“Queensland sport technology innovators like VALD and their world sport and health export clients are already demonstrating what’s possible.

“With the backing of the Palaszczuk Government’s Advance Queensland innovation roadmap we’re entering a highly transformative era in Queensland’s economic history.

“Sport-tech is predicted to double in size and value to around $60 billion (Aus) globally within four years and be a world enterprise Queensland is capable of leading.

“The runway to 2032 is a once-in-a-lifetime opportunity to leverage Queensland ingenuity and know-how to fuel new economic growth and the jobs of the future.”

Queensland Chief Entrepreneur Wayne Gerard said there were two primary driving factors that would turbocharge innovation in the state.

“The 2032 Olympic and Paralympic Games provides an amazing opportunity to focus our innovation efforts to maximize the economic opportunities for Queensland. Also, during the pandemic more people got comfortable working remotely, doing business and accessing services online,” Mr Gerard said.

“The 2032 Olympic Games offers us the opportunity as an economy to develop innovation products and services right across the state – to become the state renowned for creating leading-edge technologies.

“For example, as we build momentum towards hosting the 2032 Games, we will look to position ourselves as a better location for sport innovation – integrating technology to improve the experience of fans and athletes alike.

“Wearable tech, virtual and augmented reality, sports data analytics, digital signage, smart stadiums, smart automated and electric transportation, and live-streaming are behind the evolution of sports and its method of engaging fans. We probably can’t foresee all the ways that technology will revolutionize the 2032 Olympic and Paralympic experience.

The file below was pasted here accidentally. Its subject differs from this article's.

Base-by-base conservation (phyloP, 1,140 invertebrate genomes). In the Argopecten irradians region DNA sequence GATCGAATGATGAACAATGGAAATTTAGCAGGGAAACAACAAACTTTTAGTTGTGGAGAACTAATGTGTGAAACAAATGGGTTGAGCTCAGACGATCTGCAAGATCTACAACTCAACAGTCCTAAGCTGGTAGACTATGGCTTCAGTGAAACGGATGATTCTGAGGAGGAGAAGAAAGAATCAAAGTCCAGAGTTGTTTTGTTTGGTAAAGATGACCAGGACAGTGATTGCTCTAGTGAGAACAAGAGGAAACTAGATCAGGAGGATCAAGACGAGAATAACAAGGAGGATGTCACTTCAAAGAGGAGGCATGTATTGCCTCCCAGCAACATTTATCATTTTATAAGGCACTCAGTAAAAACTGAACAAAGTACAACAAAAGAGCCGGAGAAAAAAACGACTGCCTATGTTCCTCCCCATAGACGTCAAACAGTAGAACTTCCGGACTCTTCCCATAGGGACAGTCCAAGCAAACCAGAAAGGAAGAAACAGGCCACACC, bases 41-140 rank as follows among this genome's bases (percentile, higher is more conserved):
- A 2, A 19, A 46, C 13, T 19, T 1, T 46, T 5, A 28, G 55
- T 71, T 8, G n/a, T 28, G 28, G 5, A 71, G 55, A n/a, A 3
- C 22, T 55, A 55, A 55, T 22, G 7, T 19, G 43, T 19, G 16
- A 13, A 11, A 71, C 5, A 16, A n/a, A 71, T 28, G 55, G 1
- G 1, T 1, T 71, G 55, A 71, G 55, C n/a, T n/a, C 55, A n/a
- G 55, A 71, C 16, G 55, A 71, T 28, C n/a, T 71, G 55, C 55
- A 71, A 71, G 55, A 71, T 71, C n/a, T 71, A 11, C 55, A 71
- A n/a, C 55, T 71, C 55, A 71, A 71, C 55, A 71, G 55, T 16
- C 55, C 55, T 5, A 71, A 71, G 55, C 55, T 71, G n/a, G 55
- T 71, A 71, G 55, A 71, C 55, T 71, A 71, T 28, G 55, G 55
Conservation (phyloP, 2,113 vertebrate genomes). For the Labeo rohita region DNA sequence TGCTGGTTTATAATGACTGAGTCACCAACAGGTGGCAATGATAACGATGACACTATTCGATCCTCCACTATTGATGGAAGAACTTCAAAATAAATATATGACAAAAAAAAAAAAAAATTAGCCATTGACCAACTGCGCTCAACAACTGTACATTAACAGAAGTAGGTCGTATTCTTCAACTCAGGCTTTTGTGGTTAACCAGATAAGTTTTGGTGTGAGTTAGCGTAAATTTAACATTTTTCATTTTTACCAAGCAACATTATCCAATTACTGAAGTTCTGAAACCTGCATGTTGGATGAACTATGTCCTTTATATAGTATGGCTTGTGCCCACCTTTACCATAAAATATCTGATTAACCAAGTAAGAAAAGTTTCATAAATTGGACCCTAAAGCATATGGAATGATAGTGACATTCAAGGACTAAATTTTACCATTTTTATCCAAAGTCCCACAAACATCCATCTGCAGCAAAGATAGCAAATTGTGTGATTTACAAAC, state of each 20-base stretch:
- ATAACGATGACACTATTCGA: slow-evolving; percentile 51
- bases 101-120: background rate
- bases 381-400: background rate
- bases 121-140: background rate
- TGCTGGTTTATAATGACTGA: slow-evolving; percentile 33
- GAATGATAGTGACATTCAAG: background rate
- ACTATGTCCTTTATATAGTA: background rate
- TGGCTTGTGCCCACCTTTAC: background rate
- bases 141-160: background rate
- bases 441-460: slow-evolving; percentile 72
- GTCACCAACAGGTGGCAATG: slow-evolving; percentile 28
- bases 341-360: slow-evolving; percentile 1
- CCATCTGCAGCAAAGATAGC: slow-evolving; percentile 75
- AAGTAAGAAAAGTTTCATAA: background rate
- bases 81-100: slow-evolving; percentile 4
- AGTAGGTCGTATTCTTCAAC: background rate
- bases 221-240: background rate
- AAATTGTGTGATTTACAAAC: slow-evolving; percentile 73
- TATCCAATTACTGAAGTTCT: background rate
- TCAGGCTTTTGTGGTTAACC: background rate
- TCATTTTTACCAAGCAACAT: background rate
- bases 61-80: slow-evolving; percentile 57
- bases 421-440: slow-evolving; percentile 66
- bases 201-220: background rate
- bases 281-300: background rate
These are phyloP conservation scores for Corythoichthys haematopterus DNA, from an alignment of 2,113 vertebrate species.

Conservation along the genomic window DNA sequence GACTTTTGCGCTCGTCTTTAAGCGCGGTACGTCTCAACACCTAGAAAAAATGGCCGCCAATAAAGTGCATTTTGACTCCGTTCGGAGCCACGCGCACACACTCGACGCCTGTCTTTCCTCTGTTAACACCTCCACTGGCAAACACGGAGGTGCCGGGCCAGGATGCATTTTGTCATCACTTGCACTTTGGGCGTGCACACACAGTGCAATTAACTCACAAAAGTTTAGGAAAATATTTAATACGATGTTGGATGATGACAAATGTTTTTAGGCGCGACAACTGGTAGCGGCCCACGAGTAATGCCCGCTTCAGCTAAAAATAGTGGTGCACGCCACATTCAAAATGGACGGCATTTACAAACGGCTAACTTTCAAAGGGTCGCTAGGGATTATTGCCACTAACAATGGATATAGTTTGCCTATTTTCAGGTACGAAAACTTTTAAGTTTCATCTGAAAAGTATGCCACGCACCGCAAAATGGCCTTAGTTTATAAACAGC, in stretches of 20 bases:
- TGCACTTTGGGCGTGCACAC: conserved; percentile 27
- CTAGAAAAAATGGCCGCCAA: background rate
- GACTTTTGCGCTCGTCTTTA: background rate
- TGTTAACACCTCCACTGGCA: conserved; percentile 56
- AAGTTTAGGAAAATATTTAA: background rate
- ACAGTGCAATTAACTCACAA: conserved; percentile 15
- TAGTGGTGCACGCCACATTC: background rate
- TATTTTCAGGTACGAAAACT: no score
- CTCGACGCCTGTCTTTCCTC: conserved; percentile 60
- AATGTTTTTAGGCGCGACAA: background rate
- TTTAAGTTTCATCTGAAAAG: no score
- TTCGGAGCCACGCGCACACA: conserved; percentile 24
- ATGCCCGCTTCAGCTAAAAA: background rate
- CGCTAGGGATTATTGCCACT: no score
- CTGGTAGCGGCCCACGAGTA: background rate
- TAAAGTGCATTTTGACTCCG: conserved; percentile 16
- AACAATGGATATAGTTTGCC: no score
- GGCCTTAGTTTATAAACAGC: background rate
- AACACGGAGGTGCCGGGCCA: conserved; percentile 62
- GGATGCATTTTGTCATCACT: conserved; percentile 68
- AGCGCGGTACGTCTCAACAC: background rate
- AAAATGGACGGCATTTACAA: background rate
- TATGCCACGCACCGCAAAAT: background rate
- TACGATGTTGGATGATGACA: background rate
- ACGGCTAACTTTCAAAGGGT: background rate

“And COVID clearly demonstrated the importance of moving business and services online. There is a great opportunity to move forward in this space, investing in digital infrastructure that supports Queensland business and our remote and regional communities.

“The future is bright for Queensland. We have the talent, skills and drive in our people, and we have a government and public service with the vision and commitment to help us capitalize on this. These all bode well.”

World renowned immunologist and TRI CEO Professor Ian Frazer Queensland said Queensland had invested for some time in facilities to enable research of benefit to society.

“Investing in Innovation Places where the economic and social potential of the research can be realized through collaborations between researchers, investors and industry was a logical extension of the investments already made,” Professor Frazer said.

“The proposed investments in Innovation Places will create new industries and provide opportunities for development and employment of a skilled workforce locally in Queensland.”

/PublicRelease. This material from the originating organization/author(s) may be of a point-in-time nature, edited for clarity, style and length. The views and opinions expressed are those of the author(s).